Big Clothes and Small Clothes and Excellent Pants
Following on from my last make and the quest to make more bottoms, here’s a new pair of pants. Or jeans. Or something in between.
A little background that led me to this pattern. My best and favourite go-to pants this autumn/winter have been my Naia Pants, (pictured below) so I’ve been looking to expand on the wardrobe satisfaction that this wide pleated looser silhouette brings me, and which I’m very into right now. It’s also a supremely comfortable way of dressing which I am also very much into right now.
Turns out the pattern I wanted was exactly the pattern I found in this pattern book – Asuka Hamada’s Big Clothes and Small Clothes (you can buy it here, here and here). Each pattern within the book features one design made up in two different styles.
I haven’t actually used any of my Japanese pattern books for years and I haven’t actually used many of them EVER. When I bought this particular book BACK IN 2017, I loved almost every pattern in it. Fortunately, four years later I still do because until these pants, I hadn’t made anything from it. Tracing the patterns and then adding seam allowances does take time but if these multiple Melbourne lockdowns have taught me anything, it’s patience. And the more I’ve traced from these books in recent weeks, the easier it seems to get. Or maybe it’s just that my brain is adapting to the spectacular confusion of all those lines and shapes on the pattern sheet. Or maybe I made out IN MY HEAD that it’s actually MUCH HARDER THAN IT ACTUALLY IS. Yeah, it’s probably that last one.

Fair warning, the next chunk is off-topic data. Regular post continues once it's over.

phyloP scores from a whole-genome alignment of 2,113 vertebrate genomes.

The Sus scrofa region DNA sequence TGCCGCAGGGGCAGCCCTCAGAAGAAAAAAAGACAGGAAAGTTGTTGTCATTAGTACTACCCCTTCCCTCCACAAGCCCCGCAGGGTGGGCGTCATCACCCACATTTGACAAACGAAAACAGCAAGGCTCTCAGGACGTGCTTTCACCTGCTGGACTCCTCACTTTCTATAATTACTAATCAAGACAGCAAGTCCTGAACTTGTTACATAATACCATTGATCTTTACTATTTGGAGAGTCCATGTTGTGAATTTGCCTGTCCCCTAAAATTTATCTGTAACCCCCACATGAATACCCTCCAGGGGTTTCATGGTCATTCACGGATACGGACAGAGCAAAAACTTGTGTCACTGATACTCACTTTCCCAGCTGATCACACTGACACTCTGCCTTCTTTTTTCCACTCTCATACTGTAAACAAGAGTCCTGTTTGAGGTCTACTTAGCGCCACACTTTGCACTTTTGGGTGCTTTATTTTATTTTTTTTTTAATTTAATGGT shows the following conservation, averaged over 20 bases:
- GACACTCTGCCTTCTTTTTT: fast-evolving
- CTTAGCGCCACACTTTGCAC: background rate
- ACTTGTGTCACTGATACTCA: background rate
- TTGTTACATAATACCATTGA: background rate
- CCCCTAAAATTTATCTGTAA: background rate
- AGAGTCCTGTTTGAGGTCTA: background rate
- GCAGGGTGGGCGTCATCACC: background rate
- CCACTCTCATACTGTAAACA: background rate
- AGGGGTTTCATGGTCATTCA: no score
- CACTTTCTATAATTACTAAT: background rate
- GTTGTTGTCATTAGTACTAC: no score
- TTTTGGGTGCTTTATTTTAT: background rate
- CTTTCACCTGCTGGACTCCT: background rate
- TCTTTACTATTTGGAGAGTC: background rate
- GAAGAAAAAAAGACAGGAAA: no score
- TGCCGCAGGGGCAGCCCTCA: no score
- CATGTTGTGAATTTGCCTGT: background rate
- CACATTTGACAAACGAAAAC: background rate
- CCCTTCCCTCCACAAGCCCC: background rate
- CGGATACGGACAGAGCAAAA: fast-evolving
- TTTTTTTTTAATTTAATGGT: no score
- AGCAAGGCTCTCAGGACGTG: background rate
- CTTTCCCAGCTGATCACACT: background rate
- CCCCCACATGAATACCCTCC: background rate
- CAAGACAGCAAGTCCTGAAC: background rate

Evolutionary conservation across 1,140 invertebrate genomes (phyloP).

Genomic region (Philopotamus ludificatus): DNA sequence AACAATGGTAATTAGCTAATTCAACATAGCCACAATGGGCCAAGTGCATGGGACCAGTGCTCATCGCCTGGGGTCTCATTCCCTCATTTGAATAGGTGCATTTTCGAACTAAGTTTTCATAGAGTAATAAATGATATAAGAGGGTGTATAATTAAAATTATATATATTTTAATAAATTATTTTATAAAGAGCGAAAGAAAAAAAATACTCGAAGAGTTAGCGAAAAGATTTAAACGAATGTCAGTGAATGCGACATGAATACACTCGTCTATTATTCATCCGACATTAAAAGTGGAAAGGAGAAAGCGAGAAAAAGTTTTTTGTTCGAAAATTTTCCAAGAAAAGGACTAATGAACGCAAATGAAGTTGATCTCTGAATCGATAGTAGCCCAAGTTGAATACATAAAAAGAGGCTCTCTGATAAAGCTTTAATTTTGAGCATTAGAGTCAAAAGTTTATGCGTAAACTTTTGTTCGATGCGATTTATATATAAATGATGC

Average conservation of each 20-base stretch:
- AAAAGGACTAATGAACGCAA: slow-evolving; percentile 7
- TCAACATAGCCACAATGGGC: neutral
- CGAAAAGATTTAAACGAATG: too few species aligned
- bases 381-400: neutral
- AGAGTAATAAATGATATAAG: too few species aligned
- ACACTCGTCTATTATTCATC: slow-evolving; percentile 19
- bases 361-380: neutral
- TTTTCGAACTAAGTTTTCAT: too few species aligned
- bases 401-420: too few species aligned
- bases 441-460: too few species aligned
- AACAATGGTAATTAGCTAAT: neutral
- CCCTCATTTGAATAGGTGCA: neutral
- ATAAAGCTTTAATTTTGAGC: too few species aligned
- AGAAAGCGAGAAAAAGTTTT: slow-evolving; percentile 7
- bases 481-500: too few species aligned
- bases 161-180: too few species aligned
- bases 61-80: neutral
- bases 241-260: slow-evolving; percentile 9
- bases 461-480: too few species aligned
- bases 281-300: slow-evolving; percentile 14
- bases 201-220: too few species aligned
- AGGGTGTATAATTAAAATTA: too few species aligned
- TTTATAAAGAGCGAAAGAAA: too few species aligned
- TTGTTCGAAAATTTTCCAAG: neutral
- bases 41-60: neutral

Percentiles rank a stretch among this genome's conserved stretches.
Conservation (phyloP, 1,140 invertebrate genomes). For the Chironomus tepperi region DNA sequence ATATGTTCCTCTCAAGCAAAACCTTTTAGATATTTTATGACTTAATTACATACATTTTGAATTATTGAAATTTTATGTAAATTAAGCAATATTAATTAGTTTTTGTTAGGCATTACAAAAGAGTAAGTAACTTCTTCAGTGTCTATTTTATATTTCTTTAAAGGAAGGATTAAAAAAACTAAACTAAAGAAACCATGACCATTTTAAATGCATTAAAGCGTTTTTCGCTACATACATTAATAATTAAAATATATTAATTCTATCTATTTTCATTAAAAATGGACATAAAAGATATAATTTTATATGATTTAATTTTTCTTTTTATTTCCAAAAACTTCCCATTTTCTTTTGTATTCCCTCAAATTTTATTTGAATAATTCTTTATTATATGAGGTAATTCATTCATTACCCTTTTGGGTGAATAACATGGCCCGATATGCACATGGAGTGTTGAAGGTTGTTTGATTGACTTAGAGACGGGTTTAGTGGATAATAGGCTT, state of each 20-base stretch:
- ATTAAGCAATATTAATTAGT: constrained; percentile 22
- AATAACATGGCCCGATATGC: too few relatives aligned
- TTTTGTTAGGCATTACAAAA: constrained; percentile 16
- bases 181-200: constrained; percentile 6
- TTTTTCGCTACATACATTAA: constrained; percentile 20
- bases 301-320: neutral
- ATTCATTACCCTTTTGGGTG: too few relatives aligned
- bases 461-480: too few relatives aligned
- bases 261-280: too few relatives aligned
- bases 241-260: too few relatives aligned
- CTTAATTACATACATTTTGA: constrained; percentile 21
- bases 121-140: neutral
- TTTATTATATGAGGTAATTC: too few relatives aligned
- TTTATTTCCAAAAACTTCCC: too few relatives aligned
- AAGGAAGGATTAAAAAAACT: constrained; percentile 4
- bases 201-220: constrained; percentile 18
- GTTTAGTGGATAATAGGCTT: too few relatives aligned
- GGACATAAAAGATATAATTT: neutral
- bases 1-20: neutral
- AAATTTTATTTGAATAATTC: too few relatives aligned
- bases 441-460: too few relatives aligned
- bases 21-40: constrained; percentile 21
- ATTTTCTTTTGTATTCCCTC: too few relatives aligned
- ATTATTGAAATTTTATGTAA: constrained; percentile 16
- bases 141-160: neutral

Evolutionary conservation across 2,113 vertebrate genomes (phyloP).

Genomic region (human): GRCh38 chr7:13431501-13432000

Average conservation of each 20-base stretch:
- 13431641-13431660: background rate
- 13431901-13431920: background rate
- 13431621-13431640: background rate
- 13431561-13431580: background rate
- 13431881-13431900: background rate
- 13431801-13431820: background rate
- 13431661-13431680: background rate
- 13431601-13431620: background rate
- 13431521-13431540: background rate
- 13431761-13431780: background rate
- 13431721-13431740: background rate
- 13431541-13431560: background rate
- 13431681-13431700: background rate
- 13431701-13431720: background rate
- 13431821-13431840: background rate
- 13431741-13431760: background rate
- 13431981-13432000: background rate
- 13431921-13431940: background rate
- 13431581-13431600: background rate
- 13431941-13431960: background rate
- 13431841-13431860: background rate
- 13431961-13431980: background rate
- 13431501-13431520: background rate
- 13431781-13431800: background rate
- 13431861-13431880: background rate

Instructions in a foreign language can also be incredibly intimidating but, by and large, these Japanese pattern books really do have fantastically clear and detailed illustrations. The Google Translate app is also a handy Plan B but largely inaccurate, so the illustrations – along with experience and instinct – are all you really need.
Before making this pair – labelled as pattern ‘K’ in the book- I made a test version in a black cotton drill and from that toile I made a few changes to end up with a better waist fit. This led me to creating a deeper front pleat and also widening and lengthening the back darts.
Also, to reduce bulk, I used a cotton poplin for the pocket bags. Worth noting is the length. The pattern has you add a 4cm seam allowance for the hem but mine is a scant 2cm and I’m 160cm. So if you’re tall or want the ability to turn back for some cuff action, make sure to add extra length.
It had been a while since I’d done a fly front so i went online tutorial searching and eventually settled on this one. Worked a straightforward and satisfying treat.
The fabric I used is our Volonte Denim – a beautiful Italian 100% cotton, navy, medium weight denim that we could see working perfectly for not only pants but jumpsuits, jackets, skirts and shorts as well. In all these pictures, I’m wearing my much loved, much worn Olya Shirt from Paper Theory.
So this little sewing success has got me all re-inspired for these pattern books and I’ve already got a few more on the sewing table as I type. I’d love to hear your thoughts on Japanese pattern books and if you, like me, have more than you’ll ever need or make. Whether I’m using them or not, they are always such a pleasure to pick up and flick through…even after all these years.